Victims fight back against would-be thief in the night

A homeowner drove after a chancer who had gained entry to her car and raised the alarm before he could steal from her neighbours.

By The Newsroom
Tuesday, 17th April 2018, 6:18 pm
Updated Tuesday, 17th April 2018, 6:24 pm

Drunken Robert Robertson (43) was caught in the act and sent “staggering” into the night by the alert residents.

Appearing at Falkirk Sheriff Court last Thursday, Roberston had pled guilty to three charges of intent to steal in Larbert last year – one in McCowan Crescent on December 8 and two in Cambridge Crescent on November 13.

Craig Wainwright, procurator fiscal depute, said: “It was 4.30am and the homeowner was woken up by the sound of a car door closing. Getting out of bed she looked out and saw the internal light of her Land Rover Discovery was on and saw the accused staggering away from her home.

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“Her private CCTV system showed the accused had been within her motor vehicle for a brief period of time. She then got into her vehicle and followed the accused. She found him in a Range Rover and, sounding her horn, she alerted the homeowner, who came out and challenged the accused.”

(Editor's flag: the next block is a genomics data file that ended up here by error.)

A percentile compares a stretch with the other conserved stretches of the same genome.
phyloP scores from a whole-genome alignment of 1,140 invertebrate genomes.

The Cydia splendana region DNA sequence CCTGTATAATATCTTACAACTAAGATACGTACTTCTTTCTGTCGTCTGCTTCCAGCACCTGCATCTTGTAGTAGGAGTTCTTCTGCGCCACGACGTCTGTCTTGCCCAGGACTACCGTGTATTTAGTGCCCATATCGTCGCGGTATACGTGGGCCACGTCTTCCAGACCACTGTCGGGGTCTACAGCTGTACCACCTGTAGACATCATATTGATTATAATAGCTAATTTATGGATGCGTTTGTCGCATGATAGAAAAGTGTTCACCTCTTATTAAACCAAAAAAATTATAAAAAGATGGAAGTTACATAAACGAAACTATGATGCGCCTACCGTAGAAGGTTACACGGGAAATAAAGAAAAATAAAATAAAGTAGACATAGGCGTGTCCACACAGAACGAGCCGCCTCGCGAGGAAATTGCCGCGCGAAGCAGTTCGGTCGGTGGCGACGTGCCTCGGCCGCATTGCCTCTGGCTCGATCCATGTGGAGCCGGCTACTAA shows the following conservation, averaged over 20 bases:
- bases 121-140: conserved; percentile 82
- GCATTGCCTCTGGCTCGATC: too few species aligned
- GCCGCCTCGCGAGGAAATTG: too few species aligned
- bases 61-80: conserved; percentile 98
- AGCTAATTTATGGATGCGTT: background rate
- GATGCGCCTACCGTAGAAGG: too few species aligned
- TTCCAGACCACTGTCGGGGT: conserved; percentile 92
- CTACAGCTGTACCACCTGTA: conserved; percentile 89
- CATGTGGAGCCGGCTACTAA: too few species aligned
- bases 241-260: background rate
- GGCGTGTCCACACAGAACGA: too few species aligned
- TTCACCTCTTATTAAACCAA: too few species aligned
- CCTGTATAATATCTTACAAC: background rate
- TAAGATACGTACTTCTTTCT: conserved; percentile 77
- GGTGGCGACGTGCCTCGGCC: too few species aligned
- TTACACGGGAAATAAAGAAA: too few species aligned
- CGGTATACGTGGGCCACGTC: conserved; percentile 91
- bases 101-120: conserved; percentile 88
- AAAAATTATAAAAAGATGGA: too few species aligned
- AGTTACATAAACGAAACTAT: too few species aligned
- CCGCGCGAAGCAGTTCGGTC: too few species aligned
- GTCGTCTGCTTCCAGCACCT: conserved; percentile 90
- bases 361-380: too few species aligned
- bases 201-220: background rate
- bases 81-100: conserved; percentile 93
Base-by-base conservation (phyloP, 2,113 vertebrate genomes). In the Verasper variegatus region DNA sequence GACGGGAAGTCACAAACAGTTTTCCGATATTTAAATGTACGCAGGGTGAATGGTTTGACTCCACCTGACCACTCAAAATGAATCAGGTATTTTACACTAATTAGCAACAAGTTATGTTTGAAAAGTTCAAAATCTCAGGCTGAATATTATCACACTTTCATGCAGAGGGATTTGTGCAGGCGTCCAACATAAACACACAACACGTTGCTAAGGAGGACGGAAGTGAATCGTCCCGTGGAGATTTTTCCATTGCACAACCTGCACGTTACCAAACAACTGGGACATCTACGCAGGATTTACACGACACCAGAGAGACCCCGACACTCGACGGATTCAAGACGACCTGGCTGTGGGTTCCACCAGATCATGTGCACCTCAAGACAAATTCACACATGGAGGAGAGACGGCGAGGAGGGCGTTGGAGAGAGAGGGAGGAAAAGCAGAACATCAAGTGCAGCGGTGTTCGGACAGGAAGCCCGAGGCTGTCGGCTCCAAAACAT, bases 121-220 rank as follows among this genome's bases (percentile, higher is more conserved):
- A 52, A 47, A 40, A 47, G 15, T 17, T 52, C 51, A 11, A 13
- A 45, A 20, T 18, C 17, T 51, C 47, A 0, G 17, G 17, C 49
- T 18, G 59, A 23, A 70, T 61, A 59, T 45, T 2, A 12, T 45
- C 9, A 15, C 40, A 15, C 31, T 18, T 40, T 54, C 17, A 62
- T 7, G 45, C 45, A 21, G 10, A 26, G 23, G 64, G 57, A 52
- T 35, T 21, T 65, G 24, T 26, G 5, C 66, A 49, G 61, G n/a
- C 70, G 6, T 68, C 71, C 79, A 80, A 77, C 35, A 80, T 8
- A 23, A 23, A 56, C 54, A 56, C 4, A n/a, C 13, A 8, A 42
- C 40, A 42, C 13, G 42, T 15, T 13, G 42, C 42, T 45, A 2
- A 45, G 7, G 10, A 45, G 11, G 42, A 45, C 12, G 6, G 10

Robertson staggered off and police were called.

He was soon back up to his old tricks again, however.

“It was 3am and the homeowner was alerted by the sound of stones crunching outside his property. He looked outside the window and saw his van was lying open and unsecured. He went outside and the accused was seen in the vicinity of the property.

“He was challenged and said ‘sorry mate, I’m off’ and subsequently made off.”

Defence solicitor Michael Lowrie said: “These offences were drink related. He hasn’t got any recollection of any of the offences.”

Sheriff Derek Livingston placed Robertson on a supervised community payback order for two years with the condition he complete 120 hours unpaid work within six months. A review was called for on June 1 and Robertson, Flat 7-2 Paton Drive, Larbert, was warned prison awaited him if he had not completed at least 60 hours by then.